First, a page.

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Journal Writing Tips for Students

      The word journal comes from a French word meaning "day." A journal is a daily record of a writer's thoughts on various topics. One of the best reasons for writing a journal is for the exercise. If you want to lift weights, you must practice daily. To improve your writing, exercise is needed. However, daily writing is not always necessary.
 
        A journal is usually not meant for publication; in other words, it is a place to explore ideas without concern about the surface elements that make writing readable to others. Some teachers assign journals with time criteria. For example, some teachers say to write for ten minutes every day or three times a week. Other teachers give no time guidelines. Under these circumstances, students can assign their own time criteria. Establishing a time pattern is often a good idea.
 
       Some teachers assign journals with subject criteria. For instance, these teachers require that students write about computers in the work place or medical issues in the newspaper or economic issues like the ones in the textbook. Other teachers tell students to write about whatever interests them.Please do keep in mind that your instructor does not evaluate this based on if you "spill your guts" or not.  For these open topics, reflections on community issues or family life or personal relationships or job plans or recreational preferences or school concerns or class assignments are some possible issues to focus on. Consider writing test questions in your journal based on what was covered in class or use it to remember questions to address in class.
 
       A student journal can take many forms. Teachers may require a spiral notebook or a loose-leaf notebook, or they may allow students to choose whatever format they prefer. A double-entry journal is convenient for going back to reflect on and edit journal entries at a later date. Many people, including professional writers, carry small notebooks with them everywhere they go so they can jot down their thoughts and keep a record of them. Even Thomas Edison kept such notebooksthousands of themwith ideas that led to the many inventions and patents for which he is well known. Perhaps your daily scribblings will become the topics for major breakthroughs in your chosen field. Date your entries and write down the time. Then, just write. You may wish to free write, putting down everything that you think of without stopping to edit or revise or correct. After all, a personal journal, even for a class, is a place to think through ideas on paper, not a place to polish writing for an audience. If you decide to build on an entry, do it on separate paper.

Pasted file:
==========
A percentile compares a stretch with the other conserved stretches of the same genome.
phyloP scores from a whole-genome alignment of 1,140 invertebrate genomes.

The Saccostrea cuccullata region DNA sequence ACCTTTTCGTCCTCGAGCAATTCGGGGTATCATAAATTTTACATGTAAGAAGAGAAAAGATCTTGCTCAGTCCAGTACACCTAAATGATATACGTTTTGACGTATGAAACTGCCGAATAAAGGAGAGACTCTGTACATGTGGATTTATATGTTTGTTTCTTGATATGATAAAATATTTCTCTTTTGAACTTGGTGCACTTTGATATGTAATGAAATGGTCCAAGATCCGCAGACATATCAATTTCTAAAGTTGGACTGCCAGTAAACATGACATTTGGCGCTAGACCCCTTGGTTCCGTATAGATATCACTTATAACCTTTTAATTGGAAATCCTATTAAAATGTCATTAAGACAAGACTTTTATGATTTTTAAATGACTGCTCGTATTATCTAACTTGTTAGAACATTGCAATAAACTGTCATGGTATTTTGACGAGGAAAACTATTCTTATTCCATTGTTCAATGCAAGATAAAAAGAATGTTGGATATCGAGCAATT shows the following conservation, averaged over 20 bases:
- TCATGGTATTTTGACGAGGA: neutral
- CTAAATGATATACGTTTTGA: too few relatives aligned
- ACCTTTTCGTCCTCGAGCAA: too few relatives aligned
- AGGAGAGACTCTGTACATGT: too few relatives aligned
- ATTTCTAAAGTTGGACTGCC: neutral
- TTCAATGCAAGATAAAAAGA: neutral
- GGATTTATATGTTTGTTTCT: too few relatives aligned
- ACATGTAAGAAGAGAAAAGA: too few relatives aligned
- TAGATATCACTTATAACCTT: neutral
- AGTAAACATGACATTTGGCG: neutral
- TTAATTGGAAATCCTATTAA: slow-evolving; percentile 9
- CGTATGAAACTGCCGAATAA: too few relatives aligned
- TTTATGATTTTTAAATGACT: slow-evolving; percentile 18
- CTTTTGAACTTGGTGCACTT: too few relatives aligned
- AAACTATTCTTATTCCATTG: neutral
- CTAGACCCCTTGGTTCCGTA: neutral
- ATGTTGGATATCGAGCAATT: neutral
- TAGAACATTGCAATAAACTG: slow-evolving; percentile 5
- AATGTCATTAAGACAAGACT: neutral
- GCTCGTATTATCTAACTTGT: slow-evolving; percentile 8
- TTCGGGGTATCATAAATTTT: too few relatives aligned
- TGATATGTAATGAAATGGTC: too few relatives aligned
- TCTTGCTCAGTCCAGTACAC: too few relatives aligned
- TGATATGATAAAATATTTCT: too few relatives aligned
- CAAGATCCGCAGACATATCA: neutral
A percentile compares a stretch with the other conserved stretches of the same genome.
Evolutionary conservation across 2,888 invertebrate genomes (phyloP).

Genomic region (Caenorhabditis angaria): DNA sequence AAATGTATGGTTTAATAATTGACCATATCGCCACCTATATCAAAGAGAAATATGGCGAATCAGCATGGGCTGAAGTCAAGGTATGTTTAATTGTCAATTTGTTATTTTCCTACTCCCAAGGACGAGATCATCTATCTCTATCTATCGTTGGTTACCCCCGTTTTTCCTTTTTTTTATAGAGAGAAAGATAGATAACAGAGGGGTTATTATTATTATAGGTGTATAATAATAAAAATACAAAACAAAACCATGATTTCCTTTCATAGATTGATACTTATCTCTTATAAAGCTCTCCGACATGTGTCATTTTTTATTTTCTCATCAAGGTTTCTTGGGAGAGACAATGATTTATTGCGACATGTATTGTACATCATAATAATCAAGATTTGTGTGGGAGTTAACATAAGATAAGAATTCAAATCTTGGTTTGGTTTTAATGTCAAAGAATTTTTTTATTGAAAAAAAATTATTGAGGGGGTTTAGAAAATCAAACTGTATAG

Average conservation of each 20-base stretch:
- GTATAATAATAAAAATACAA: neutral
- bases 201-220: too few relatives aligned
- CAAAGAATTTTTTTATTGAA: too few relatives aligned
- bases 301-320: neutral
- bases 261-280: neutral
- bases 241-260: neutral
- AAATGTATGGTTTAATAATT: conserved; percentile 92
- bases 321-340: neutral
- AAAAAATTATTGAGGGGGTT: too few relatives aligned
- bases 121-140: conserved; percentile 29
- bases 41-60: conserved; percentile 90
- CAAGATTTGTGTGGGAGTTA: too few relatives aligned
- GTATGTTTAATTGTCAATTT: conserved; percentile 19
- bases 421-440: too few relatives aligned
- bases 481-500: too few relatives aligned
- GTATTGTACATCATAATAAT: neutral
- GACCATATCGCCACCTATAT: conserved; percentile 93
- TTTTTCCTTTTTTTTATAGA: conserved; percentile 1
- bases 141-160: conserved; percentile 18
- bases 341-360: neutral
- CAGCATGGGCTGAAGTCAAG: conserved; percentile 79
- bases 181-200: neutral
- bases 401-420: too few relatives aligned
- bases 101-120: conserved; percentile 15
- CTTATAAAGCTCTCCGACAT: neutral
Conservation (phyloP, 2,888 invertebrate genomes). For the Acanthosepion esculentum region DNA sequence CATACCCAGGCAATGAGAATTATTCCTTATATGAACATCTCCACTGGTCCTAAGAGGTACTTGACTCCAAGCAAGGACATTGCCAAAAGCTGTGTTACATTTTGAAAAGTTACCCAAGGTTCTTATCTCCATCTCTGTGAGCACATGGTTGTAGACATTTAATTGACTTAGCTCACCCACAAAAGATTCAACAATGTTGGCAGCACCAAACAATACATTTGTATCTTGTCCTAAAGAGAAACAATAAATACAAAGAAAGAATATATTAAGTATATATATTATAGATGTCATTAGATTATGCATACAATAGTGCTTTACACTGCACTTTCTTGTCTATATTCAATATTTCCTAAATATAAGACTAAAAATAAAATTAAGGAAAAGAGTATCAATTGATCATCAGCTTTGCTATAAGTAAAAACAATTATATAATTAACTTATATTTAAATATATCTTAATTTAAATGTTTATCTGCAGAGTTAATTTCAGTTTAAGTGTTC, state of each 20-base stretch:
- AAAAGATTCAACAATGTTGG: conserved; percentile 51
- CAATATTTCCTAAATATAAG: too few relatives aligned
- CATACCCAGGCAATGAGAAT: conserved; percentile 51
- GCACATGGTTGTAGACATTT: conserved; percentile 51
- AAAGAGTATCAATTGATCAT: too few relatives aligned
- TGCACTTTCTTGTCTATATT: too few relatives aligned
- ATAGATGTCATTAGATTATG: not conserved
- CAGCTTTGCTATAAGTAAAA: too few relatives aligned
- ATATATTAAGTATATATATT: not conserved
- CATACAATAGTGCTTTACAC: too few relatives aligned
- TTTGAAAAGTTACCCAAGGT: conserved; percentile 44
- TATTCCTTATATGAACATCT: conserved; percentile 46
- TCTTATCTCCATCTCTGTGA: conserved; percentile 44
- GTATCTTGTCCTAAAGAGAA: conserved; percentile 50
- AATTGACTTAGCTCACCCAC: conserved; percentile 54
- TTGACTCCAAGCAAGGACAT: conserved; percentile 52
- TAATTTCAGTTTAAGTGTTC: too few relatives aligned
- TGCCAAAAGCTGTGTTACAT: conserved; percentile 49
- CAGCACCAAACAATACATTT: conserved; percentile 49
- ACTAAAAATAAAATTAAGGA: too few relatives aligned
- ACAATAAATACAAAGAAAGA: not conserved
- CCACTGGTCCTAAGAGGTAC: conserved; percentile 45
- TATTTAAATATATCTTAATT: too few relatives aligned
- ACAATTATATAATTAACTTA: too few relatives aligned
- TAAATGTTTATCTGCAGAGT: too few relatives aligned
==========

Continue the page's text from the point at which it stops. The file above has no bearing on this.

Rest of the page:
On the other hand, if your teacher wishes you to edit and revise your journal entries, do so according to the class guidelines. A sample of a double-entry journal follows.

DOUBLE-ENTRY NOTES AND JOURNALS Divide paper vertically, creating a 2-to-3-inch column on either the right or the left. Use the larger column for main entries and the smaller column for summaries, comments, reflections, and revisions. Some versions divide the page horizontally instead.
 
Small section for summaries, comments, reflections, revisions. 
Teacher emphasized these points-- used "The Red Wheelbarrow" as model. I could write poems like this! It's just a list. And chickens? The pictures evolve as the poem progresses. First we see the wheelbarrow, then we see the shiny surface, then we see chickens. 
 

Small section for summaries, comments, reflections, revisions. 
 
 
 

Large section for class notes or main journal entries. 
Imagism 1. Concrete images 2. Strong active verbs 3. Precise nouns 4. Sound effects emphasized 5. Pound, H.D., Hulme, Amy Lowell, Moore 
 

Large section for class notes or main journal entries. Imagism 1. Concrete images 2. Strong active verbs 3. Precise nouns 4. Sound effects emphasized 5. Pound, H.D., Hulme, Amy Lowell, Moore The pictures evolve as the poem progresses. First we see the wheelbarrow, then we see the shiny surface, then we see chickens 
 
 

 
 
 

Comments: writcent@tcc.edu
Last updated on August 4, 2003
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